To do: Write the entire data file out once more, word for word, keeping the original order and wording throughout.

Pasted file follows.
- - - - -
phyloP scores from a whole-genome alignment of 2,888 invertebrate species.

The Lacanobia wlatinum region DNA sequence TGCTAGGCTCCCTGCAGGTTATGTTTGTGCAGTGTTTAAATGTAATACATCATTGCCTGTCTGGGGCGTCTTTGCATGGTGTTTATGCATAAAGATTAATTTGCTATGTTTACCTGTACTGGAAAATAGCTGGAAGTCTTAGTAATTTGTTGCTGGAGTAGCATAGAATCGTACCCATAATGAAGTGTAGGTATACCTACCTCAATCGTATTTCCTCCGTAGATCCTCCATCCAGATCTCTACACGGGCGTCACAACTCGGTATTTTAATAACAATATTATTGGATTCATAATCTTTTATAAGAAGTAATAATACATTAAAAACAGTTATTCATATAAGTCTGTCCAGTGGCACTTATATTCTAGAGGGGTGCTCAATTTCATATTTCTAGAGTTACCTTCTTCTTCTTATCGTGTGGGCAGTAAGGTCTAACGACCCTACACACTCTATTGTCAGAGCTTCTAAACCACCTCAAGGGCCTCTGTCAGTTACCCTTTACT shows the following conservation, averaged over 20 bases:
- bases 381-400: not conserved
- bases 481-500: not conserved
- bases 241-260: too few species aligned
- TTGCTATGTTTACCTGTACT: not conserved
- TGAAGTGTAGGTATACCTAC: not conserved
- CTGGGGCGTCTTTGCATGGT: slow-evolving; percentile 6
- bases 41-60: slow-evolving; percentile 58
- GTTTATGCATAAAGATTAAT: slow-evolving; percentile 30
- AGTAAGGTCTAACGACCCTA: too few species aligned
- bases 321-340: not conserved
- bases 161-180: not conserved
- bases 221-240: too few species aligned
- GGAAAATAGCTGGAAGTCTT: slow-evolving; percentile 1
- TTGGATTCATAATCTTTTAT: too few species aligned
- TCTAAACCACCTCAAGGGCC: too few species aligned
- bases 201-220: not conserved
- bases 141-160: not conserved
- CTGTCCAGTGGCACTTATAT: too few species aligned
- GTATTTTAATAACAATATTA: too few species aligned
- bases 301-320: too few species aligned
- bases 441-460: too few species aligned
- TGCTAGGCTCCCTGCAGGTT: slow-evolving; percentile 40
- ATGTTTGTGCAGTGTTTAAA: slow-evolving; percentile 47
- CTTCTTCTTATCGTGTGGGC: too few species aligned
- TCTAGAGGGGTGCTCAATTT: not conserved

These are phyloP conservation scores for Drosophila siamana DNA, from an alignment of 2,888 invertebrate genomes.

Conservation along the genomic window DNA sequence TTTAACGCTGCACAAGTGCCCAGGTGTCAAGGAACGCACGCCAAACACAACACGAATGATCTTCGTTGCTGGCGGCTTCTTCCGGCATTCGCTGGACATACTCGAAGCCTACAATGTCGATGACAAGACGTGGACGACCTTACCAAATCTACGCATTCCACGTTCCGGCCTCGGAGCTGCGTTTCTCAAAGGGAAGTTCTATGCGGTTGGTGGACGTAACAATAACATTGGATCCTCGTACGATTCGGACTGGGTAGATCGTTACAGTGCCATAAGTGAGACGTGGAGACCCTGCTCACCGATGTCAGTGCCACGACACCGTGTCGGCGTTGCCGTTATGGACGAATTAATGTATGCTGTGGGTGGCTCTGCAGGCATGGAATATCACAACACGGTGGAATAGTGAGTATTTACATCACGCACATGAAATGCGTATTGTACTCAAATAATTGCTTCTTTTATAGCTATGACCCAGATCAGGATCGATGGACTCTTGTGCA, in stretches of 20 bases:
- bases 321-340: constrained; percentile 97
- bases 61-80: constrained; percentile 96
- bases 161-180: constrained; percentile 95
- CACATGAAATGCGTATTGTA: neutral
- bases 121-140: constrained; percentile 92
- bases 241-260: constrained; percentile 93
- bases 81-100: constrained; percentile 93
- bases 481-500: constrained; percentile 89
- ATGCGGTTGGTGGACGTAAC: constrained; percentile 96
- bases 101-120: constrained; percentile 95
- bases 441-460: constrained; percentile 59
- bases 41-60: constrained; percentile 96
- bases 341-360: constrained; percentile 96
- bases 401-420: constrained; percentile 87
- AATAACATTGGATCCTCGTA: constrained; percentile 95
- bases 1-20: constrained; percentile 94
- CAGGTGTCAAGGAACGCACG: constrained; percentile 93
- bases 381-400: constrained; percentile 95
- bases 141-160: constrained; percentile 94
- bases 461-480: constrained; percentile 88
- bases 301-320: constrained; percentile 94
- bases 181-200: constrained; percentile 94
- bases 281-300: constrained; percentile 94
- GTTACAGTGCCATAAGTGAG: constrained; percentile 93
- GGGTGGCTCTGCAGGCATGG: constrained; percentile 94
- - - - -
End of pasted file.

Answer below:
phyloP scores from a whole-genome alignment of 2,888 invertebrate species.

The Lacanobia wlatinum region DNA sequence TGCTAGGCTCCCTGCAGGTTATGTTTGTGCAGTGTTTAAATGTAATACATCATTGCCTGTCTGGGGCGTCTTTGCATGGTGTTTATGCATAAAGATTAATTTGCTATGTTTACCTGTACTGGAAAATAGCTGGAAGTCTTAGTAATTTGTTGCTGGAGTAGCATAGAATCGTACCCATAATGAAGTGTAGGTATACCTACCTCAATCGTATTTCCTCCGTAGATCCTCCATCCAGATCTCTACACGGGCGTCACAACTCGGTATTTTAATAACAATATTATTGGATTCATAATCTTTTATAAGAAGTAATAATACATTAAAAACAGTTATTCATATAAGTCTGTCCAGTGGCACTTATATTCTAGAGGGGTGCTCAATTTCATATTTCTAGAGTTACCTTCTTCTTCTTATCGTGTGGGCAGTAAGGTCTAACGACCCTACACACTCTATTGTCAGAGCTTCTAAACCACCTCAAGGGCCTCTGTCAGTTACCCTTTACT shows the following conservation, averaged over 20 bases:
- bases 381-400: not conserved
- bases 481-500: not conserved
- bases 241-260: too few species aligned
- TTGCTATGTTTACCTGTACT: not conserved
- TGAAGTGTAGGTATACCTAC: not conserved
- CTGGGGCGTCTTTGCATGGT: slow-evolving; percentile 6
- bases 41-60: slow-evolving; percentile 58
- GTTTATGCATAAAGATTAAT: slow-evolving; percentile 30
- AGTAAGGTCTAACGACCCTA: too few species aligned
- bases 321-340: not conserved
- bases 161-180: not conserved
- bases 221-240: too few species aligned
- GGAAAATAGCTGGAAGTCTT: slow-evolving; percentile 1
- TTGGATTCATAATCTTTTAT: too few species aligned
- TCTAAACCACCTCAAGGGCC: too few species aligned
- bases 201-220: not conserved
- bases 141-160: not conserved
- CTGTCCAGTGGCACTTATAT: too few species aligned
- GTATTTTAATAACAATATTA: too few species aligned
- bases 301-320: too few species aligned
- bases 441-460: too few species aligned
- TGCTAGGCTCCCTGCAGGTT: slow-evolving; percentile 40
- ATGTTTGTGCAGTGTTTAAA: slow-evolving; percentile 47
- CTTCTTCTTATCGTGTGGGC: too few species aligned
- TCTAGAGGGGTGCTCAATTT: not conserved

These are phyloP conservation scores for Drosophila siamana DNA, from an alignment of 2,888 invertebrate genomes.

Conservation along the genomic window DNA sequence TTTAACGCTGCACAAGTGCCCAGGTGTCAAGGAACGCACGCCAAACACAACACGAATGATCTTCGTTGCTGGCGGCTTCTTCCGGCATTCGCTGGACATACTCGAAGCCTACAATGTCGATGACAAGACGTGGACGACCTTACCAAATCTACGCATTCCACGTTCCGGCCTCGGAGCTGCGTTTCTCAAAGGGAAGTTCTATGCGGTTGGTGGACGTAACAATAACATTGGATCCTCGTACGATTCGGACTGGGTAGATCGTTACAGTGCCATAAGTGAGACGTGGAGACCCTGCTCACCGATGTCAGTGCCACGACACCGTGTCGGCGTTGCCGTTATGGACGAATTAATGTATGCTGTGGGTGGCTCTGCAGGCATGGAATATCACAACACGGTGGAATAGTGAGTATTTACATCACGCACATGAAATGCGTATTGTACTCAAATAATTGCTTCTTTTATAGCTATGACCCAGATCAGGATCGATGGACTCTTGTGCA, in stretches of 20 bases:
- bases 321-340: constrained; percentile 97
- bases 61-80: constrained; percentile 96
- bases 161-180: constrained; percentile 95
- CACATGAAATGCGTATTGTA: neutral
- bases 121-140: constrained; percentile 92
- bases 241-260: constrained; percentile 93
- bases 81-100: constrained; percentile 93
- bases 481-500: constrained; percentile 89
- ATGCGGTTGGTGGACGTAAC: constrained; percentile 96
- bases 101-120: constrained; percentile 95
- bases 441-460: constrained; percentile 59
- bases 41-60: constrained; percentile 96
- bases 341-360: constrained; percentile 96
- bases 401-420: constrained; percentile 87
- AATAACATTGGATCCTCGTA: constrained; percentile 95
- bases 1-20: constrained; percentile 94
- CAGGTGTCAAGGAACGCACG: constrained; percentile 93
- bases 381-400: constrained; percentile 95
- bases 141-160: constrained; percentile 94
- bases 461-480: constrained; percentile 88
- bases 301-320: constrained; percentile 94
- bases 181-200: constrained; percentile 94
- bases 281-300: constrained; percentile 94
- GTTACAGTGCCATAAGTGAG: constrained; percentile 93
- GGGTGGCTCTGCAGGCATGG: constrained; percentile 94